Army War Objector Who Refused to Deploy to Iraq Could Face Court-Martial

An Army officer who refused to serve in Iraq because he believes the war is illegal was steadfast in his resolve ahead of a military court hearing, saying the decision was "my obligation to this country."

1st Lt. Ehren Watada, 28, of Honolulu, faces a possible court-martial for refusing to deploy to Iraq on June 22 with his Fort Lewis-based unit.

"I made this decision a long time ago," Watada said during a telephone interview. "It is my obligation to this country. I'm not happy about it and I didn't want to do it, but I had to."

A hearing Thursday at Fort Lewis was to determine if he should stand trial. He was charged last month with conduct unbecoming an officer, missing troop movement and contempt toward officials.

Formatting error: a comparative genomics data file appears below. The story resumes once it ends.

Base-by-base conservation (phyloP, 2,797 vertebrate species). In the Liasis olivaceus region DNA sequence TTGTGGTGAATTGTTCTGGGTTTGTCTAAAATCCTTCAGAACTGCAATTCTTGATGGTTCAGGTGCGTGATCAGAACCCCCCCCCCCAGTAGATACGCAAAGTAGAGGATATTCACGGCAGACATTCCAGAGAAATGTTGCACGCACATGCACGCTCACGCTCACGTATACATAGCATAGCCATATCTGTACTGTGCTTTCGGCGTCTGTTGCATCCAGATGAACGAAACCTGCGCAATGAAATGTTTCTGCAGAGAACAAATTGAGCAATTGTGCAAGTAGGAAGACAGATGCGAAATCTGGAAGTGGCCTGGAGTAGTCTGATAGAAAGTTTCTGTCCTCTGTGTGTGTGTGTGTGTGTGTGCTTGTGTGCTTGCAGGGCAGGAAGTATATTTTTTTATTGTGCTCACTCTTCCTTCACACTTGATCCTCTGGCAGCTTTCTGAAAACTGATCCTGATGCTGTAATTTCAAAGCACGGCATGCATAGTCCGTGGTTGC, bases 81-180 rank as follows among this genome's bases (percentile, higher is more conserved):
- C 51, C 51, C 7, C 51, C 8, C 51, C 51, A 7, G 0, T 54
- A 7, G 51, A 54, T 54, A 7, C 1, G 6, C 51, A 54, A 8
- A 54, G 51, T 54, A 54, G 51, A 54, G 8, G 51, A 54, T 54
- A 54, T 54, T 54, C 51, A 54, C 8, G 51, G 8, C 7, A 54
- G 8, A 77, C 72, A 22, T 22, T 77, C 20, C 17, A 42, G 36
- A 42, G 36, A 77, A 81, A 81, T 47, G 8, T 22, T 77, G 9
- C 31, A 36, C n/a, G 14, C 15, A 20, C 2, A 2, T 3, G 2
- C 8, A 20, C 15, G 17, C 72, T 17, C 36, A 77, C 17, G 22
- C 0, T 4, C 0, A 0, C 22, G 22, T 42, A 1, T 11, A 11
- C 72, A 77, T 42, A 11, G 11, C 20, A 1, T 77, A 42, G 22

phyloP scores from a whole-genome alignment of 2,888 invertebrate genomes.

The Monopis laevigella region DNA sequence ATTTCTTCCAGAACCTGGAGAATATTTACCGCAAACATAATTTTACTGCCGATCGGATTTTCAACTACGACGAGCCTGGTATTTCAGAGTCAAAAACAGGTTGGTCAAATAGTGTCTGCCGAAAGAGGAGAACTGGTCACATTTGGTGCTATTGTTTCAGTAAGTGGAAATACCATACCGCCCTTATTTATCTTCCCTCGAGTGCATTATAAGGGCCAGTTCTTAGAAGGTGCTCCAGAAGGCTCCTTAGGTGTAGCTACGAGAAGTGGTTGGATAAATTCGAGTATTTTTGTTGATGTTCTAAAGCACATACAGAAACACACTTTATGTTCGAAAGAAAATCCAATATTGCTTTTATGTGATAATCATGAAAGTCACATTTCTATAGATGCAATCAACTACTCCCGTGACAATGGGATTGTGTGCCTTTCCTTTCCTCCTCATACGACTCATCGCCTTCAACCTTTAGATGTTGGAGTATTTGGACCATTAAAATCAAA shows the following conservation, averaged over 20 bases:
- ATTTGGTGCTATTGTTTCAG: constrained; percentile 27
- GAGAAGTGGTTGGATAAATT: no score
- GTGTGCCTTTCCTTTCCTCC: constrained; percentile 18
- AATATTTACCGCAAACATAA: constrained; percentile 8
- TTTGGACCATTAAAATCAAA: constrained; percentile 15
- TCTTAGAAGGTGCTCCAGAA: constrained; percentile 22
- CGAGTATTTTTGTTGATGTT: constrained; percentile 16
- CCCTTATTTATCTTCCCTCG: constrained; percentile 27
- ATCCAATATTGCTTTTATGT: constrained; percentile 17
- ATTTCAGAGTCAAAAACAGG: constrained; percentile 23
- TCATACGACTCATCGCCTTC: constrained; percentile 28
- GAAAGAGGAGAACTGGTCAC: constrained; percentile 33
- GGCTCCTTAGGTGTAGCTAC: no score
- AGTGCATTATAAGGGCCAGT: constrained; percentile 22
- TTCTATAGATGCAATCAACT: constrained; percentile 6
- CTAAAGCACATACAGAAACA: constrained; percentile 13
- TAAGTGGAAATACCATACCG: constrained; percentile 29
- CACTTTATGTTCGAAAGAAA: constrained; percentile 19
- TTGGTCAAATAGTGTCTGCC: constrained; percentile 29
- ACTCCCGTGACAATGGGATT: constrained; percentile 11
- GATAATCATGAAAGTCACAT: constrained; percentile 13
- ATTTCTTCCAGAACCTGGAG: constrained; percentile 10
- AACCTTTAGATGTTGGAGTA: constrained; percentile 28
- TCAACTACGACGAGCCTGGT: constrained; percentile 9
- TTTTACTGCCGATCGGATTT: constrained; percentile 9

His lawyer, Eric Seitz, said he has lined up two witnesses to support the soldier's claim that the war violated domestic and international law: University of Illinois professor Francis Boyle, an international law expert, and Denis Halliday, a former United Nations assistant secretary-general.

Watada has been reassigned to the Headquarters and Headquarters Company, I Corps, and now works in an administrative position at the post.

"You don't join the military just to blindly follow whatever orders you're given," he said. "An order to go to an unlawful and immoral war based on false pretenses is no different than to kill innocent civilians."

After the hearing, an investigating officer will recommend to commanders whether Watada should stand trial. If convicted, he could face more than seven years in prison and a dishonorable discharge.